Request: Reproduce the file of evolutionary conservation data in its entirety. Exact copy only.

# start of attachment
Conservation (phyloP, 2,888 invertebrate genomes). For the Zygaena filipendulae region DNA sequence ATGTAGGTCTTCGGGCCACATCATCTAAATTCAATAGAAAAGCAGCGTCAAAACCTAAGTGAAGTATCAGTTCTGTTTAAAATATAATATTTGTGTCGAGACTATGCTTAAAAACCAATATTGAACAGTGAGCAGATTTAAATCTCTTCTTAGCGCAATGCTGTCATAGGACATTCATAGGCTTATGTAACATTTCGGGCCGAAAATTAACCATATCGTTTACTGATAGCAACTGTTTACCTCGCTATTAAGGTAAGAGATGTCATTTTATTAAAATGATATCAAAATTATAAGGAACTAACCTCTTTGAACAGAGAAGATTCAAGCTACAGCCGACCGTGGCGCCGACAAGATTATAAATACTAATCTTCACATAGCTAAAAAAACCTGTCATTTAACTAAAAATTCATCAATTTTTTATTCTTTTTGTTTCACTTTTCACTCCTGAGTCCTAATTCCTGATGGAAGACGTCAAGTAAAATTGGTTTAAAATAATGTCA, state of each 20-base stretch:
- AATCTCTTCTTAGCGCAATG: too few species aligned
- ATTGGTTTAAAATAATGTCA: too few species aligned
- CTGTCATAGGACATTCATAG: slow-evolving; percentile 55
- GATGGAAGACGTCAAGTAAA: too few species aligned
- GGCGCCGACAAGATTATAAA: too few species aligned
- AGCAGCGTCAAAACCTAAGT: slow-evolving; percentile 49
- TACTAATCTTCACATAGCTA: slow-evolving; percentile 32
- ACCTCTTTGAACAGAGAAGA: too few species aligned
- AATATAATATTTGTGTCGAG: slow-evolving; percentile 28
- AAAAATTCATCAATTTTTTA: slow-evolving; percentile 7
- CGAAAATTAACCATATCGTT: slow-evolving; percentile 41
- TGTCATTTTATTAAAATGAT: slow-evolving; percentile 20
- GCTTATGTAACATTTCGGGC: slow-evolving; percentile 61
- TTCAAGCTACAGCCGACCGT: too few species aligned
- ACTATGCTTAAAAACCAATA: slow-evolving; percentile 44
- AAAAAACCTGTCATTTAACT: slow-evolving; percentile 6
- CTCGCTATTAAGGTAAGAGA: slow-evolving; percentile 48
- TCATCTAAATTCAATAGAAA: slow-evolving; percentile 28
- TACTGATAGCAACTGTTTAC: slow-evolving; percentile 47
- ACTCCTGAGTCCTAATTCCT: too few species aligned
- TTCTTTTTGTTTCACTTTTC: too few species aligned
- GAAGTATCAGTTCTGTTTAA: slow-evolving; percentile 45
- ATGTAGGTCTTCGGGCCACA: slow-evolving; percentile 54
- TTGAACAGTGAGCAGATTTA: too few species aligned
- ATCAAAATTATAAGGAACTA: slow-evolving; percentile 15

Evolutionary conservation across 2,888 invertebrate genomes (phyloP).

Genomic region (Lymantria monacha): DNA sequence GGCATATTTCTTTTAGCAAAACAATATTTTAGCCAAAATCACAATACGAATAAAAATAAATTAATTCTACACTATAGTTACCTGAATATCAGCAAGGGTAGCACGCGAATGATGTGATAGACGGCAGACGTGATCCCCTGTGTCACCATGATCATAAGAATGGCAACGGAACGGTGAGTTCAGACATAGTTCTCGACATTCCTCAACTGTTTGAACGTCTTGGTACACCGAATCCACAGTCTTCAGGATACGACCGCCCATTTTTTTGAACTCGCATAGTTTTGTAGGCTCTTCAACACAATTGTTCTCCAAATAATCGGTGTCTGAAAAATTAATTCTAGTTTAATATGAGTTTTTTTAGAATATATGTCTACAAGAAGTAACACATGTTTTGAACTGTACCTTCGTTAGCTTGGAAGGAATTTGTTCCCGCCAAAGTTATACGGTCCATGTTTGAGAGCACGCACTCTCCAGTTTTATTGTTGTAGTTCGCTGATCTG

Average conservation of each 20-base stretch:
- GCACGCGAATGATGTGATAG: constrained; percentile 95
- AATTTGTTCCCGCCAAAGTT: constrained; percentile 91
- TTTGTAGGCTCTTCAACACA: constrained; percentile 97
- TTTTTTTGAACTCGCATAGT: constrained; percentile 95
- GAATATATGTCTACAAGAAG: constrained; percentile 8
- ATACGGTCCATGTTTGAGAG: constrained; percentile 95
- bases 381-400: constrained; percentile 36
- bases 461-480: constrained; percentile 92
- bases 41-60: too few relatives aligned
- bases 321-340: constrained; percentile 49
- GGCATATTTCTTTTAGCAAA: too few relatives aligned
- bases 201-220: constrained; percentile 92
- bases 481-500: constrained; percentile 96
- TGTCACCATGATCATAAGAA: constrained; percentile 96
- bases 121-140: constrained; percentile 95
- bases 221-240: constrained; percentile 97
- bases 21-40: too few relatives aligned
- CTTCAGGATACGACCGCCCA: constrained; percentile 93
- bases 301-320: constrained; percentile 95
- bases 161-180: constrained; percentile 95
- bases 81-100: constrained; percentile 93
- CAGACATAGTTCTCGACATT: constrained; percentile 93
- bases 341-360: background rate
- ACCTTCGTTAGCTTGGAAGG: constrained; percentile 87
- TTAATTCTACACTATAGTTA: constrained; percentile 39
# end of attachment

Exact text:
Conservation (phyloP, 2,888 invertebrate genomes). For the Zygaena filipendulae region DNA sequence ATGTAGGTCTTCGGGCCACATCATCTAAATTCAATAGAAAAGCAGCGTCAAAACCTAAGTGAAGTATCAGTTCTGTTTAAAATATAATATTTGTGTCGAGACTATGCTTAAAAACCAATATTGAACAGTGAGCAGATTTAAATCTCTTCTTAGCGCAATGCTGTCATAGGACATTCATAGGCTTATGTAACATTTCGGGCCGAAAATTAACCATATCGTTTACTGATAGCAACTGTTTACCTCGCTATTAAGGTAAGAGATGTCATTTTATTAAAATGATATCAAAATTATAAGGAACTAACCTCTTTGAACAGAGAAGATTCAAGCTACAGCCGACCGTGGCGCCGACAAGATTATAAATACTAATCTTCACATAGCTAAAAAAACCTGTCATTTAACTAAAAATTCATCAATTTTTTATTCTTTTTGTTTCACTTTTCACTCCTGAGTCCTAATTCCTGATGGAAGACGTCAAGTAAAATTGGTTTAAAATAATGTCA, state of each 20-base stretch:
- AATCTCTTCTTAGCGCAATG: too few species aligned
- ATTGGTTTAAAATAATGTCA: too few species aligned
- CTGTCATAGGACATTCATAG: slow-evolving; percentile 55
- GATGGAAGACGTCAAGTAAA: too few species aligned
- GGCGCCGACAAGATTATAAA: too few species aligned
- AGCAGCGTCAAAACCTAAGT: slow-evolving; percentile 49
- TACTAATCTTCACATAGCTA: slow-evolving; percentile 32
- ACCTCTTTGAACAGAGAAGA: too few species aligned
- AATATAATATTTGTGTCGAG: slow-evolving; percentile 28
- AAAAATTCATCAATTTTTTA: slow-evolving; percentile 7
- CGAAAATTAACCATATCGTT: slow-evolving; percentile 41
- TGTCATTTTATTAAAATGAT: slow-evolving; percentile 20
- GCTTATGTAACATTTCGGGC: slow-evolving; percentile 61
- TTCAAGCTACAGCCGACCGT: too few species aligned
- ACTATGCTTAAAAACCAATA: slow-evolving; percentile 44
- AAAAAACCTGTCATTTAACT: slow-evolving; percentile 6
- CTCGCTATTAAGGTAAGAGA: slow-evolving; percentile 48
- TCATCTAAATTCAATAGAAA: slow-evolving; percentile 28
- TACTGATAGCAACTGTTTAC: slow-evolving; percentile 47
- ACTCCTGAGTCCTAATTCCT: too few species aligned
- TTCTTTTTGTTTCACTTTTC: too few species aligned
- GAAGTATCAGTTCTGTTTAA: slow-evolving; percentile 45
- ATGTAGGTCTTCGGGCCACA: slow-evolving; percentile 54
- TTGAACAGTGAGCAGATTTA: too few species aligned
- ATCAAAATTATAAGGAACTA: slow-evolving; percentile 15

Evolutionary conservation across 2,888 invertebrate genomes (phyloP).

Genomic region (Lymantria monacha): DNA sequence GGCATATTTCTTTTAGCAAAACAATATTTTAGCCAAAATCACAATACGAATAAAAATAAATTAATTCTACACTATAGTTACCTGAATATCAGCAAGGGTAGCACGCGAATGATGTGATAGACGGCAGACGTGATCCCCTGTGTCACCATGATCATAAGAATGGCAACGGAACGGTGAGTTCAGACATAGTTCTCGACATTCCTCAACTGTTTGAACGTCTTGGTACACCGAATCCACAGTCTTCAGGATACGACCGCCCATTTTTTTGAACTCGCATAGTTTTGTAGGCTCTTCAACACAATTGTTCTCCAAATAATCGGTGTCTGAAAAATTAATTCTAGTTTAATATGAGTTTTTTTAGAATATATGTCTACAAGAAGTAACACATGTTTTGAACTGTACCTTCGTTAGCTTGGAAGGAATTTGTTCCCGCCAAAGTTATACGGTCCATGTTTGAGAGCACGCACTCTCCAGTTTTATTGTTGTAGTTCGCTGATCTG

Average conservation of each 20-base stretch:
- GCACGCGAATGATGTGATAG: constrained; percentile 95
- AATTTGTTCCCGCCAAAGTT: constrained; percentile 91
- TTTGTAGGCTCTTCAACACA: constrained; percentile 97
- TTTTTTTGAACTCGCATAGT: constrained; percentile 95
- GAATATATGTCTACAAGAAG: constrained; percentile 8
- ATACGGTCCATGTTTGAGAG: constrained; percentile 95
- bases 381-400: constrained; percentile 36
- bases 461-480: constrained; percentile 92
- bases 41-60: too few relatives aligned
- bases 321-340: constrained; percentile 49
- GGCATATTTCTTTTAGCAAA: too few relatives aligned
- bases 201-220: constrained; percentile 92
- bases 481-500: constrained; percentile 96
- TGTCACCATGATCATAAGAA: constrained; percentile 96
- bases 121-140: constrained; percentile 95
- bases 221-240: constrained; percentile 97
- bases 21-40: too few relatives aligned
- CTTCAGGATACGACCGCCCA: constrained; percentile 93
- bases 301-320: constrained; percentile 95
- bases 161-180: constrained; percentile 95
- bases 81-100: constrained; percentile 93
- CAGACATAGTTCTCGACATT: constrained; percentile 93
- bases 341-360: background rate
- ACCTTCGTTAGCTTGGAAGG: constrained; percentile 87
- TTAATTCTACACTATAGTTA: constrained; percentile 39